“There was blood smeared everywhere, bloody paw prints. The dogs must run up against the wall while they are fighting,” he said. “There was blood on the walls from 3 feet up, all the way down, a perimeter of blood all the way down. The carpets were saturated.”

He said someone had pulled all of the doors off their hinges and laid them on their sides against the doorways to the living room.

“Then they must have run the dogs inside, thrown some food in the center of the room and watched them fight,” he said.

A few months later, he went to his other house in Boynton Beach to collect rent and found a similar scene of gutted rooms and bloody walls.

“I’m disgusted with all of this,” he said. “I’ve cleaned and boarded them up. I’m getting out of the (rental) business.”

The Boynton Beach Police Department began working with animal control officers on the problem shortly after The Palm Beach Post made inquiries into dogfighting in the city.

“We’ve had officers from animal control, code enforcement, vice and the directed patrol unit looking at this for the last several months,” said Assistant Police Chief Matt Immler. “But it’s tough to catch them in the act. There is no schedule of events. We never know when they are going to have the fights.”

Street fighting most prevalent

The department relies heavily on the city’s two animal care and control officers to spot the signs of dogfighting, but Scott Blaise, who heads the code enforcement and animal care and control units, says his department is seriously understaffed.

“We have people doing backyard pit bull fighting. We suspect that there is gambling on a moderate scale. We also have situations where we think people are breeding dogs for fighting,” he said. “But we are having to deal with this as we can and it’s frustrating.”

There are three levels of dogfighting, Sakach says.

Professional dogfighters typically travel the country and the world fighting and breeding dogs for profit.

Hobbyists may have a handful of dogs they breed and follow the rules of a refereed dogfight, but usually stay at the local level.

Street fighters, which officials say are the most common in Palm Beach County, fight all breeds of dogs and don’t typically keep track of a dog’s record or bloodlines.

It’s the street fighters who often take to stealing dogs to fight, or to use as bait, Sakach said.

It’s what police say happened to Shack in Boynton Beach and what Jeanne Martin says happened to her pit bull in West Palm Beach.

Her husband returned to their home in December to find their front gate open and their two pit bulls, Bunny and Horse, gone.

West Palm Beach police found one of the dogs a week later in the wake of a dogfight they broke up.

Horse stood in the rain, bloody and listless. Martin said her husband didn’t recognize the dog at first.

About a week later, someone returned Bunny, unharmed, for a reward.

Martin, who works in the advertising department at The Palm Beach Post, said she spent weeks nursing Horse back to health, handfeeding him stew and trying to settle his nervous shaking.

In February, he was stolen again. And once more, he was returned bloody and beaten, the apparent victim of a one-sided dogfight.

Staff researchers Lynne Palombo and Nicole Puccinelli Ortega contributed to this story.

The people who train fighting dogs

Although most dog fights are held in rural areas or inside large buildings, investigators say there are several signs that may indicate dog fighting or breeders of fighting dogs are in the area. If you suspect anyone, you can call your local police department.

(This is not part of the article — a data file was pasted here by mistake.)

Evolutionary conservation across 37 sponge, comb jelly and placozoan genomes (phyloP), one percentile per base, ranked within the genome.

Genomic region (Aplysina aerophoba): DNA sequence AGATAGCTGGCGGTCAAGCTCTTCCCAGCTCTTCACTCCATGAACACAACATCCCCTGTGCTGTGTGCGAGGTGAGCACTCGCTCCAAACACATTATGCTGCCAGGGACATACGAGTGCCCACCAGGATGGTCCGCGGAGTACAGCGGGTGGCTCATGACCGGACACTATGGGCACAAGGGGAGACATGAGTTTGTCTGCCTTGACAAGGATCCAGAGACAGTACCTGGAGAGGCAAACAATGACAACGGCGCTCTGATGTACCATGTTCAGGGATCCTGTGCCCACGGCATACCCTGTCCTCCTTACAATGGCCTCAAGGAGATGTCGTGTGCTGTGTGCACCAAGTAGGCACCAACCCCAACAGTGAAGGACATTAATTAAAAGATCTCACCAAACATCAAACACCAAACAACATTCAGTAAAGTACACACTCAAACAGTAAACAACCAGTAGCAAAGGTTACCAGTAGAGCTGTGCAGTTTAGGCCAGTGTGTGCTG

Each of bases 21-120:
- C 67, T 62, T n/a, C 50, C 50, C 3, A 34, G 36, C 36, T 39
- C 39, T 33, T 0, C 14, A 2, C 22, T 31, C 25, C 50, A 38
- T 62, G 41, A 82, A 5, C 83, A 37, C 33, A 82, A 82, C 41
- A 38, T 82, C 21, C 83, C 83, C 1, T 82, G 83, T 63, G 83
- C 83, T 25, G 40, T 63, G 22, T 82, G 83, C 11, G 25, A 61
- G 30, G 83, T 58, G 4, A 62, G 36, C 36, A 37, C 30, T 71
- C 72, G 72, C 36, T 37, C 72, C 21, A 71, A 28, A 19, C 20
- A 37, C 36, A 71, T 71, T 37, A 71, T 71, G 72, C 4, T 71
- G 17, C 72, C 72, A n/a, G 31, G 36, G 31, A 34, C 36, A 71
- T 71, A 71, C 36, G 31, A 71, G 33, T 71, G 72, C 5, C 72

1. Dogs with lots of scars, typically around the muzzle and forelimbs.

2. Twelve or more dogs kept outside on heavy chains bolted to the ground in neat rows and separated from one another.

3. Training equipment for dogs such as a treadmill or a Jenny, a conditioning device that lets a dog chase a lure in a circle.

4. Large caravans of vehicles, typically pickups, with kennels in the back.

How they talk

Breeders and trainers have developed terminology that allows them to describe dog fights and their dogs without overtly talking about the illegal sport. Here are some frequently used terms:

Bad signs – Indicators that a dog is about to quit a pit contest such as growling, barking, crying out, turning away and making slower scratches.

Breaking stick – A wedge-shaped stick used to break the bite hold of a pit bull in a fight.

Catmill (Jenny) – A conditioning device made up of one or more spokes projecting from a rotating central shaft in the ground. A dog is harnessed to one spoke and a small animal is attached to a leading spoke in front of the dog so that the dog will run in circles attempting to catch it. At the end of a practice the lure is given to the dog to reward it.

Champion – A rank conferred by various pit bull publications on dogs who have won three contract matches.

Convention – A major show of several matches, which typically involve participants from several states and last for an entire weekend.

Cur out – To quit in a fight.

Cutters – A dog’s incisors or canine teeth.

Fanged – When a dog accidentally pierces its own lip with its teeth while attempting to bite another dog.

Fast-mouthed – A dog that makes numerous bite holds in rapid succession during a fight.

Game (Gameness) – The “sport” of dogfighting. The combined qualities of courage, aggression and tenacity in the face of exhaustion and possible death.

Game test – Measuring a dog’s “gameness” by fighting it against another dog until it is exhausted and then having it attack a new dog.

Grand champion – Rank given to a dog who has won five contract matches without losing.

Pick-up – A handler conceding a match by picking up his or her dog during a fight.

Roll (Bump) – The controlled fighting of dogs as a training exercise. Often used to weed out dogs unsuitable for fighting.

Rough-mouthed dogs – A dog who shakes its opponent violently after getting a bite hold.

Scratch – The act of rushing across the pit and taking hold of an opponent within a certain amount of time during a pit contest. Scratches are made from behind diagonal lines in opposite corners of the pit. The first scratch is simultaneous, the rest alternate.

Courtesy scratch – At the end of a match, the losing dog is released to make a short, no-contact scratch. This is done to maintain a dog’s aggressive behavior despite losing.

SOURCE: The Humane Society of the United States and the Palm Beach County Sheriff’s Office.

This story originally ran in The Palm Beach Post on April 29, 2000.